Plus, I had a bit of a stomach ache. I was a little afraid of that, because during my last marathon I battled stomach issues the entire way. Wonder what causes that? Luckily, it went away after about 5 miles. Crisis averted.

I passed the 5k mark in 20:39. Hmm. Goal was 20 minutes. I decided to stop worrying. Just run comfortable & try to find marathon pace. I eventually did, and when that happened, WOW. How easy! 6:29s nearly every mile. It felt effortless and I didn't even need the watch. Note for next time: maybe I need to do more MP work without a watch? To learn how that pace "feels"? I think the 2nd warm up would have helped, because I usually work up to MP during that warmup. Missing that meant that I was coming into that pace totally cold.

Anyway, I kept battling with my pace mentally during the race. When do I start to make up my deficit? I'm feeling good (really good!), but I told myself to wait. Bad things can happen if you go out too hard too early.

I ended up going through the 1/2 way point in 1:26.11. I couldn't believe the clock. Again, another "What?!? Oh NOO!", this time to myself. I knew that I needed to start picking it up STAT. Had I just blown my chances at a fast time? Why hadn't I corrected myself sooner?? I told myself to forget about it & just concentrate on the 2nd half. I'm a VERY good negative splitter, I told myself. You still have this! Plus, you're not even tired. You have a lot more to give!

One thing I did really well during the beginning of the marathon was managing energy and water. I took a gel at the start, at about 7 miles, and at about 11 miles (I'll update this later with actual mile markers). I took water at nearly every stop (only missed one) and poured a cup over my head as well, even though it was cool. I was a little full, but it worked out great. Take them early, and often! It kept the dizziness away the entire marathon!!

... I'll sign off for now with the 1/2 way mark. More to come later!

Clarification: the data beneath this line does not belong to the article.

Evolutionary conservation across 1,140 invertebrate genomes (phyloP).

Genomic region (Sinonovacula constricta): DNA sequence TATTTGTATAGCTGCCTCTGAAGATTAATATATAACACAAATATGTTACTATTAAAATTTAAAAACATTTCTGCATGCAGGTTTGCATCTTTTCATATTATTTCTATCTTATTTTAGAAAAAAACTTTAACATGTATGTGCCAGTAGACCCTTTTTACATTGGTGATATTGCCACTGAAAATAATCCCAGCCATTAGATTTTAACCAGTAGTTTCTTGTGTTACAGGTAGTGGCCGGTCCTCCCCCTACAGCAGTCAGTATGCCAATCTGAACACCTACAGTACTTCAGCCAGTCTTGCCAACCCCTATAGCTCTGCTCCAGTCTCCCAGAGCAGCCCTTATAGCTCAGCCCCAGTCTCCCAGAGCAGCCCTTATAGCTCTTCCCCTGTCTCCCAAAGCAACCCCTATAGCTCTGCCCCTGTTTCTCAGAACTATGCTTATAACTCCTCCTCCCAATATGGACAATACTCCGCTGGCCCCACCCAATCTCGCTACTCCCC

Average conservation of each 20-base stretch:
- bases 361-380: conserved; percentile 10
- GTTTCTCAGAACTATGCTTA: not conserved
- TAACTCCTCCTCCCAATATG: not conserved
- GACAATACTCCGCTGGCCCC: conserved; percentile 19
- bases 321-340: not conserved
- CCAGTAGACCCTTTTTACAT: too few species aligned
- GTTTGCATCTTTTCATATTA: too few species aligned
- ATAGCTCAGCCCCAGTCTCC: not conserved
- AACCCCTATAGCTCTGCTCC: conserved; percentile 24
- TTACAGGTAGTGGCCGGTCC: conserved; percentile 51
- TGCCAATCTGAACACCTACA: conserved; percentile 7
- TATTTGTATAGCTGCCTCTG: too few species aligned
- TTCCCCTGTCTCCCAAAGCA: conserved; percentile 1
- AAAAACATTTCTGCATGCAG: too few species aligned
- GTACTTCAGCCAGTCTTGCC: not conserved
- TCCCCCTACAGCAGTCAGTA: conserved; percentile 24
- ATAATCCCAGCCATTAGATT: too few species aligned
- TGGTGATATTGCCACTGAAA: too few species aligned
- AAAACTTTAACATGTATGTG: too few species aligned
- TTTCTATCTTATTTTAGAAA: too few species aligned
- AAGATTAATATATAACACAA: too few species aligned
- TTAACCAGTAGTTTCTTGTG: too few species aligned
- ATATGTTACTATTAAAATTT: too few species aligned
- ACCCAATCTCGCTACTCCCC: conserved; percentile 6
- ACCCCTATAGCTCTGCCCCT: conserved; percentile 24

P.S. Not the best picture, but one of the only ones I have for the first part of the race :)

Nichole Porath

Nichole is a blogger, elite level runner, and coach. She ran professionally for Brooks for two years after qualifying for the 2012 US Olympic Marathon Trials. During that time she founded TNC endurance, where she coaches and motivationally speaks to organizations large and small. This blog details her rise to national-level racing, and continues to follow her as she gets back into racing after starting a family. Read on, friends!

5 comments:

  1. I didn't want to say anything about carbo-loading while you were doing it, but now... it's been shown that the 3 day depletion phase works primarily for untrained people, rather than those getting ready for a marathon. What's typically done now is a long run a week from the marathon to deplete, then three days of normal mileage to stay depleted, then the loading. A study from Western Australia University has shown good results with a very simple one-day depletion/loading: run a half mile all-out, recover and do an all-out sprint, then down as many carbs as possible in 2-5 hours.

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  2. Really? I did a bit of research on it before I attempted it -- didn't ever read about the untrained people aspect. Is that something (relatively) new? Wonder why that's the case?

    I've heard about the one day depletion/loading stage. I think the results on that were that the glycogen stores weren't as high (but the benefit is that it doesn't take a week)... is that correct?

    Do you have any resources? Books, or links to web articles? It'd be good to read further into this...

    Could have been the fact that I was pretty well trained, but my legs have never felt so strong/had sustained energy throughout the entire race. Without reading any more into the science behind it, I'd definitely do the whole depletion/carbo load again.

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  3. I'll have to dig up the references again (it's been a while), but I think I started with Tim Noakes' "Lore of Running" and its references.

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  4. Hey Nichole - So during your carb loading phase do you not consume any protein or fats? Maybe I'm confused...

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  5. So far, I know it was David Costill, before 1984... still searching for the reference.